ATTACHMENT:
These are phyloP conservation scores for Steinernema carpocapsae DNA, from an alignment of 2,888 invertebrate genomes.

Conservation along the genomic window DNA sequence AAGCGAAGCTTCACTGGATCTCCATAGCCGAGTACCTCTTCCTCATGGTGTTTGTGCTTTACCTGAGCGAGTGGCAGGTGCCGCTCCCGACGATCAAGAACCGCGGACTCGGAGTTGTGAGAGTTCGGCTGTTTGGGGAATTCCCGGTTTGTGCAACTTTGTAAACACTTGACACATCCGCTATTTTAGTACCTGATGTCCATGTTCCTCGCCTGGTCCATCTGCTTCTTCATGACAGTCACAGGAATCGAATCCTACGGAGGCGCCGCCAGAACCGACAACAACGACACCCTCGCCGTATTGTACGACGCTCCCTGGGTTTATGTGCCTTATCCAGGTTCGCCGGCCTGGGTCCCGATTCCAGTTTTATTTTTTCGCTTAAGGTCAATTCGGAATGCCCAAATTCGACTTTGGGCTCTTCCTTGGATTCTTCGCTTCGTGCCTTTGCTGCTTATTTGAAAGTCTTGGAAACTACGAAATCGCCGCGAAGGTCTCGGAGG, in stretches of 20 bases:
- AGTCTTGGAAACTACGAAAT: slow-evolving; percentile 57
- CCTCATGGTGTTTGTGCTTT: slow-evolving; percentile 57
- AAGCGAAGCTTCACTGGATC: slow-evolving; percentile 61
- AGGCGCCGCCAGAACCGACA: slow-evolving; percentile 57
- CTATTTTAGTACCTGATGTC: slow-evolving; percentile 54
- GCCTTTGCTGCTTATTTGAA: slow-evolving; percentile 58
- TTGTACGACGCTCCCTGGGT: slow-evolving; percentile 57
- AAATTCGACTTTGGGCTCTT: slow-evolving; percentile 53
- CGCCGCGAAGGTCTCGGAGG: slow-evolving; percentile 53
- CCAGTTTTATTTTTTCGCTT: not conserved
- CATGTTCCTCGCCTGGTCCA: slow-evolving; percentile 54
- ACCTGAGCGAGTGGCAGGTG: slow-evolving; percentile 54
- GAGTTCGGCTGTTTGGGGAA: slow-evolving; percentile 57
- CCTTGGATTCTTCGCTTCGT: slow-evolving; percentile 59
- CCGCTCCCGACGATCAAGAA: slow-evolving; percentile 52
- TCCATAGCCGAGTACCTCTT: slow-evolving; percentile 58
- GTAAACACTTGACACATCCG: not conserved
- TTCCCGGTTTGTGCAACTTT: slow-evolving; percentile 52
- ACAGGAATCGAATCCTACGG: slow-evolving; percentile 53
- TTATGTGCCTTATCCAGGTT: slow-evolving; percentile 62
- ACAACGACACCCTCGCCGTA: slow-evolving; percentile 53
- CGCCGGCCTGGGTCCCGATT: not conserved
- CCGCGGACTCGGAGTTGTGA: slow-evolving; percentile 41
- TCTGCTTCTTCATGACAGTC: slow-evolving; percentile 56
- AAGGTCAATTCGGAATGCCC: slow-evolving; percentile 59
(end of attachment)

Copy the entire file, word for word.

These are phyloP conservation scores for Steinernema carpocapsae DNA, from an alignment of 2,888 invertebrate genomes.

Conservation along the genomic window DNA sequence AAGCGAAGCTTCACTGGATCTCCATAGCCGAGTACCTCTTCCTCATGGTGTTTGTGCTTTACCTGAGCGAGTGGCAGGTGCCGCTCCCGACGATCAAGAACCGCGGACTCGGAGTTGTGAGAGTTCGGCTGTTTGGGGAATTCCCGGTTTGTGCAACTTTGTAAACACTTGACACATCCGCTATTTTAGTACCTGATGTCCATGTTCCTCGCCTGGTCCATCTGCTTCTTCATGACAGTCACAGGAATCGAATCCTACGGAGGCGCCGCCAGAACCGACAACAACGACACCCTCGCCGTATTGTACGACGCTCCCTGGGTTTATGTGCCTTATCCAGGTTCGCCGGCCTGGGTCCCGATTCCAGTTTTATTTTTTCGCTTAAGGTCAATTCGGAATGCCCAAATTCGACTTTGGGCTCTTCCTTGGATTCTTCGCTTCGTGCCTTTGCTGCTTATTTGAAAGTCTTGGAAACTACGAAATCGCCGCGAAGGTCTCGGAGG, in stretches of 20 bases:
- AGTCTTGGAAACTACGAAAT: slow-evolving; percentile 57
- CCTCATGGTGTTTGTGCTTT: slow-evolving; percentile 57
- AAGCGAAGCTTCACTGGATC: slow-evolving; percentile 61
- AGGCGCCGCCAGAACCGACA: slow-evolving; percentile 57
- CTATTTTAGTACCTGATGTC: slow-evolving; percentile 54
- GCCTTTGCTGCTTATTTGAA: slow-evolving; percentile 58
- TTGTACGACGCTCCCTGGGT: slow-evolving; percentile 57
- AAATTCGACTTTGGGCTCTT: slow-evolving; percentile 53
- CGCCGCGAAGGTCTCGGAGG: slow-evolving; percentile 53
- CCAGTTTTATTTTTTCGCTT: not conserved
- CATGTTCCTCGCCTGGTCCA: slow-evolving; percentile 54
- ACCTGAGCGAGTGGCAGGTG: slow-evolving; percentile 54
- GAGTTCGGCTGTTTGGGGAA: slow-evolving; percentile 57
- CCTTGGATTCTTCGCTTCGT: slow-evolving; percentile 59
- CCGCTCCCGACGATCAAGAA: slow-evolving; percentile 52
- TCCATAGCCGAGTACCTCTT: slow-evolving; percentile 58
- GTAAACACTTGACACATCCG: not conserved
- TTCCCGGTTTGTGCAACTTT: slow-evolving; percentile 52
- ACAGGAATCGAATCCTACGG: slow-evolving; percentile 53
- TTATGTGCCTTATCCAGGTT: slow-evolving; percentile 62
- ACAACGACACCCTCGCCGTA: slow-evolving; percentile 53
- CGCCGGCCTGGGTCCCGATT: not conserved
- CCGCGGACTCGGAGTTGTGA: slow-evolving; percentile 41
- TCTGCTTCTTCATGACAGTC: slow-evolving; percentile 56
- AAGGTCAATTCGGAATGCCC: slow-evolving; percentile 59